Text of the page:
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ISSN : 1598-5504(Print)
ISSN : 2383-8272(Online)
Journal of Agriculture & Life Science Vol.53 No.1 pp.151-156
DOI : https://doi.org/10.14397/jals.2019.53.1.151

The Occurrence of Sooty Mold of Blueberry Caused by Cladosporium sphaerospermum in Korea

Jin-Hyeuk Kwon1, Kyoungmi Park1, Yeyeong Lee2, Byeongsam Kang3, Okhee Choi4, Jinwoo Kim2,3,4*
1Gyeongsangnam-do Agricultural Research and Extension Services, Jinju, 52733, Korea
2Department of Plant Medicine, Gyeongsang National University, Jinju, 52828, Korea
3Division of Applied Life Science, Gyeongsang National University, Jinju, 52828, Korea
4Institute of Agriculture & Life Science, Gyeongsang National University, Jinju, 52828, Korea
Corresponding author: Jinwoo Kim Tel: +82-55-772-1927 Fax: +-55-772-1929 E-mail: jinwoo@gnu.ac.kr
July 7, 2018 July 24, 2018 August 6, 2018

Abstract


In March of 2015, severe sooty mold was observed on blueberries cultivated in a farmer’s greenhouses in Goseong-gun, Gyeongsangnam-do, South Korea. Typical symptoms included a black or dark brown, superficial fungal growth on the leaves, stems, and fruit of blueberry plants. The fungal colonies on PDA were flat and black. The conidia were dark green in color, globose to sub-globose in shape and 3-5×3-4 μm in size. The ramoconidia were cylindrical and 18-42×3 μm in size. The conidiophores were dark brown, cylindrical-oblong in shape and 42-138×3-4 μm in size. To confirm the identity of the fungus(F130), the 18S rDNA as well as actin and β-tubulin gene sequences were PCR-amplified and sequenced. The pathogenicity of the isolate was then explored on 2-month-old potted blueberry plants. Based on the mycological characteristics, molecular identification, and pathogenicity on host plants, this fungus was identified as Cladosporium sphaerospermum. This is the first report on sooty mold of blueberry caused by C. sphaerospermum in Korea.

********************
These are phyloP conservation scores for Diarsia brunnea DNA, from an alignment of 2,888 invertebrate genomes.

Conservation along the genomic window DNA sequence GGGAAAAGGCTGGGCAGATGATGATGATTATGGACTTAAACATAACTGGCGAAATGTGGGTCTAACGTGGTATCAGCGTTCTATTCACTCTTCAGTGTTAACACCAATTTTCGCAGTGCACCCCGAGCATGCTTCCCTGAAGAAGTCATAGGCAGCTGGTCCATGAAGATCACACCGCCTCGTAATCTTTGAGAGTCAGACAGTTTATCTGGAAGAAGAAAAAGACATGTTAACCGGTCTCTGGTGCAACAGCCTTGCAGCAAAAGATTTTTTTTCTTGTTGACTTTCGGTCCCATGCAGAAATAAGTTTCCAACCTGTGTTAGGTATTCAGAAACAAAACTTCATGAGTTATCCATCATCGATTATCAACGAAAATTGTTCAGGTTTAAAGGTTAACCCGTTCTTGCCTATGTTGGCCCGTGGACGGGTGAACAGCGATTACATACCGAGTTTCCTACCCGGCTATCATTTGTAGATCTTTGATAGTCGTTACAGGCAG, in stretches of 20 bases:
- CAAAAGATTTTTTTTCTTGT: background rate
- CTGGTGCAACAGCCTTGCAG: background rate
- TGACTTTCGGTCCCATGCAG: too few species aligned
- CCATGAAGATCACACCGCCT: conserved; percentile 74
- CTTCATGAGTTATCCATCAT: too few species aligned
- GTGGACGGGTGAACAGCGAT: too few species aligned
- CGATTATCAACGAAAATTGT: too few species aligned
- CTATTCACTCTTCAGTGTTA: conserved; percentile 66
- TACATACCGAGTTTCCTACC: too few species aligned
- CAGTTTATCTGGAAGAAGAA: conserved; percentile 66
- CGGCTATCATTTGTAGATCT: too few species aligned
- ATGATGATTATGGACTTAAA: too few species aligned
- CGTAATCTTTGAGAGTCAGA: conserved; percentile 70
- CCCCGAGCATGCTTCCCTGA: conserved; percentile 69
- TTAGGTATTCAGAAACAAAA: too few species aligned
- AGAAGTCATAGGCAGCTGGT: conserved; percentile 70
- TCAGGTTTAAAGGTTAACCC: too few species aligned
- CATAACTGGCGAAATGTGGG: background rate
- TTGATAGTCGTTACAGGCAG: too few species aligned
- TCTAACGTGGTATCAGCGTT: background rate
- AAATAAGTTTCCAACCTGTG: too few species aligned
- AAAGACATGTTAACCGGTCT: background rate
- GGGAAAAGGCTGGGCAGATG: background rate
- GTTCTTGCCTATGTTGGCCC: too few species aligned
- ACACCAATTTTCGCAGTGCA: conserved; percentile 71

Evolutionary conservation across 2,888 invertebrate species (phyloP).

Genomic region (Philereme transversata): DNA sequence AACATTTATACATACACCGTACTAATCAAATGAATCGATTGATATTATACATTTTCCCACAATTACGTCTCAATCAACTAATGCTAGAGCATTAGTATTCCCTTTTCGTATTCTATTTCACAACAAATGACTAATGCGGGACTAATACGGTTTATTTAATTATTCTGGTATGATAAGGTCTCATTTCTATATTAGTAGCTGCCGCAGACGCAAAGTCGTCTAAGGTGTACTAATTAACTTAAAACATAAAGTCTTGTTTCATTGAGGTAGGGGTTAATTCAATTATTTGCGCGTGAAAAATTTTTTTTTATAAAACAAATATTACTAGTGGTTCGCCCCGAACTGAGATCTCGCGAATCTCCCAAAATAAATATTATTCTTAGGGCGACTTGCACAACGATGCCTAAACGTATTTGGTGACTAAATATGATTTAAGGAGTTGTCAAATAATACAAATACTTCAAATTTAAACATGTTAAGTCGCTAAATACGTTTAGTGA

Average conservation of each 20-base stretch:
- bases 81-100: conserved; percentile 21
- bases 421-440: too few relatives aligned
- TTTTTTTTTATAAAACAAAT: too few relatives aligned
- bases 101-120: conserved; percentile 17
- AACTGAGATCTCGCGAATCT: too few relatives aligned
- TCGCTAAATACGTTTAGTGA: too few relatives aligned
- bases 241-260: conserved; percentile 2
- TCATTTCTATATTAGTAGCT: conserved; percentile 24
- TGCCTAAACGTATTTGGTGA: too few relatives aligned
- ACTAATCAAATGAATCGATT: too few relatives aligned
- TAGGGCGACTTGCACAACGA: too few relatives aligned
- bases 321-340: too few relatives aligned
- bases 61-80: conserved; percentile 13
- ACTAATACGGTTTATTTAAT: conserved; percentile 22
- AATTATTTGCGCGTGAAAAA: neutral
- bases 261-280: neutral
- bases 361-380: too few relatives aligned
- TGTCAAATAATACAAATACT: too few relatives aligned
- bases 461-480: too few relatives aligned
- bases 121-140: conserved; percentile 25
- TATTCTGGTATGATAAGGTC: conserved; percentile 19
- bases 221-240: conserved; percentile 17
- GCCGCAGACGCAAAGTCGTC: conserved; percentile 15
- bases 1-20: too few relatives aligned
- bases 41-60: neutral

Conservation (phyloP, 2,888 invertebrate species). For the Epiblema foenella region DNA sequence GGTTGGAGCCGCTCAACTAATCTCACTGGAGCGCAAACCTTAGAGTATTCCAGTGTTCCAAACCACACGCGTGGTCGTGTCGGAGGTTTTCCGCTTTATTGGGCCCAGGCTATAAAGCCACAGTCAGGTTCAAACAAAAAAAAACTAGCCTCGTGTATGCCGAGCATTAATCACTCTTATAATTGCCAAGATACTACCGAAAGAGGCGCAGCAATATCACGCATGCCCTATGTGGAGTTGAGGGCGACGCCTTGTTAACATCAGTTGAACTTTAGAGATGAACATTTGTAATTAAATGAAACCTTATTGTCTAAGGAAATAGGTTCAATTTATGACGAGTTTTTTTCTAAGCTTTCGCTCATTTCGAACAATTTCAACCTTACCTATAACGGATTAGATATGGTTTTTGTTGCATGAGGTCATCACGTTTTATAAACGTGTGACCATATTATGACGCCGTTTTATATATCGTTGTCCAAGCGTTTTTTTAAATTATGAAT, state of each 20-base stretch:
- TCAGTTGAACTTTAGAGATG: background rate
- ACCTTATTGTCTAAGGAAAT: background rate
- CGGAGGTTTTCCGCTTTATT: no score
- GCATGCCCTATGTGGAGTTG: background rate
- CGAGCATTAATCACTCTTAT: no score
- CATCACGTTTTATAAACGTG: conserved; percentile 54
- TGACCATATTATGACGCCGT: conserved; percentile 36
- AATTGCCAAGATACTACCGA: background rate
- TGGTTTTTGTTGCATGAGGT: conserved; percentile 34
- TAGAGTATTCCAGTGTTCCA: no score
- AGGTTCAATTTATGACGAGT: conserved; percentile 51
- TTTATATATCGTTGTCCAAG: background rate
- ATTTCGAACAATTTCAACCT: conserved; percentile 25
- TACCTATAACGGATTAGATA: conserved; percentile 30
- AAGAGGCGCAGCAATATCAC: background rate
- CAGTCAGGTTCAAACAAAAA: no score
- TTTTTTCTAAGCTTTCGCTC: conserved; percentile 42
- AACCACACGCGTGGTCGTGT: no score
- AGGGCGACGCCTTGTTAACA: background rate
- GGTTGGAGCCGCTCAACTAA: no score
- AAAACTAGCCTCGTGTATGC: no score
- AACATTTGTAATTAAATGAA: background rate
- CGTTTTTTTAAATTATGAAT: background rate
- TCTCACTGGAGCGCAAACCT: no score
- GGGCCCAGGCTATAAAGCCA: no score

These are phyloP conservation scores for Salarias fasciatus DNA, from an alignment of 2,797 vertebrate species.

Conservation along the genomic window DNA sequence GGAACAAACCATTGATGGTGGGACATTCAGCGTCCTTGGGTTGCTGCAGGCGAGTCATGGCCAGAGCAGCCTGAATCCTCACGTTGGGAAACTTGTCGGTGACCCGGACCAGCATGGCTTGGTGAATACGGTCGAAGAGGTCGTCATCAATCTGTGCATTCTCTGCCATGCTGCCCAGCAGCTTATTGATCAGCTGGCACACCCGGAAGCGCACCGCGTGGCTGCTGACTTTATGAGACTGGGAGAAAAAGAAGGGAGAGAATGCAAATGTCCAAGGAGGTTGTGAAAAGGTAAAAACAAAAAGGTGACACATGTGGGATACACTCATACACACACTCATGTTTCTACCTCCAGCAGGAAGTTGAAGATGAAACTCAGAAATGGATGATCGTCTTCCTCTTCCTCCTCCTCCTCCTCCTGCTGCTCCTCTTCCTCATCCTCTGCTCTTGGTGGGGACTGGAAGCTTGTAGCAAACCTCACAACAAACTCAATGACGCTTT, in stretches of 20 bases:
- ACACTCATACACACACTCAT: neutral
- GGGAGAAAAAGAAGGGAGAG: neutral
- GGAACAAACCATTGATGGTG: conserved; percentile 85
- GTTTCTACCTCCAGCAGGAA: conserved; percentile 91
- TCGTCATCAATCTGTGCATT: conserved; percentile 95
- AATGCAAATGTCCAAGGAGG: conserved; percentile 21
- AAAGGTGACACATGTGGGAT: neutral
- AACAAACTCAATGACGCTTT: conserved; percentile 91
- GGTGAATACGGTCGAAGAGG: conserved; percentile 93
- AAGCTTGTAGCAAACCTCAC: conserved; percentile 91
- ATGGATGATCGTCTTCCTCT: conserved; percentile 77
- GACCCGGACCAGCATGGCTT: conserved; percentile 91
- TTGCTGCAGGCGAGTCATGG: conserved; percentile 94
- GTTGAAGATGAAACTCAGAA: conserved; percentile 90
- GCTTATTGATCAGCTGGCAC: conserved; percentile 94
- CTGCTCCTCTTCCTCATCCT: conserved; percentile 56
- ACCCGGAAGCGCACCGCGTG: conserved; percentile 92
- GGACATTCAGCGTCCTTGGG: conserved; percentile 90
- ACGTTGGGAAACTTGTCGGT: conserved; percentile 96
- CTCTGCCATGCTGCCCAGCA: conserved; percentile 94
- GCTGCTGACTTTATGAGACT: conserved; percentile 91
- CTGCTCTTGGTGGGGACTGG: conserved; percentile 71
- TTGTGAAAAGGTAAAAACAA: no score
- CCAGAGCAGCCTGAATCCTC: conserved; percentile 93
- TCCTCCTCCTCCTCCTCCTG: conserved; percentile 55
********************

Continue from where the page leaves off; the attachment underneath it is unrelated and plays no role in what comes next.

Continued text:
초록


    Introduction

    Blueberries(Vaccinium spp.) containing anthocyanins and polyphenols are known to have their potential role in the human body. Blueberries, native to eastern Canada and southeastern United States, are settled and cultivated in Europe and various countries in the northwest pacific regions such as Japan and New Zealand(Vander Kloet, 1980;Hancock et al., 2008;Ballington, 2009). In 2014, world production of blueberries was about five hundred thousand tones, led by the United States(50% of total production) and Canada(35%)(FAOSTAT, 2017). In 2016, Canada was the largest producer of wild blueberries(AAFC, 2017). In South Korea, the culture, production, and consumption of blueberries have increased rapidly over the past 10 years with wellbeing trends(KOSTAT, 2018).

    Cladosporium-mediated disease is a very common disease that occurs in many plants worldwide and has been reported to cause major damage to leave, stems, flowers and fruits of annual plants(Agrios, 2005). There are 134 records based on the fungushost combinations in the Fungus-Host database using the criteria: Cladosporium sphaerospermum and its synonyms(C. hibisci and C. papyricola) (Farr & Rossman, 2018). Caruso & Ramsdel(1995) described the occurrence of sooty mold caused by Cladosporium spp. on blueberry leaves. Since blueberries have been introduced in Korea, sooty mold is often foundin any of the blueberry cultivation areas. However, since there is no report on the isolation and identification of causative pathogens and mycological characteristics, it is difficult to establish a method for effective control.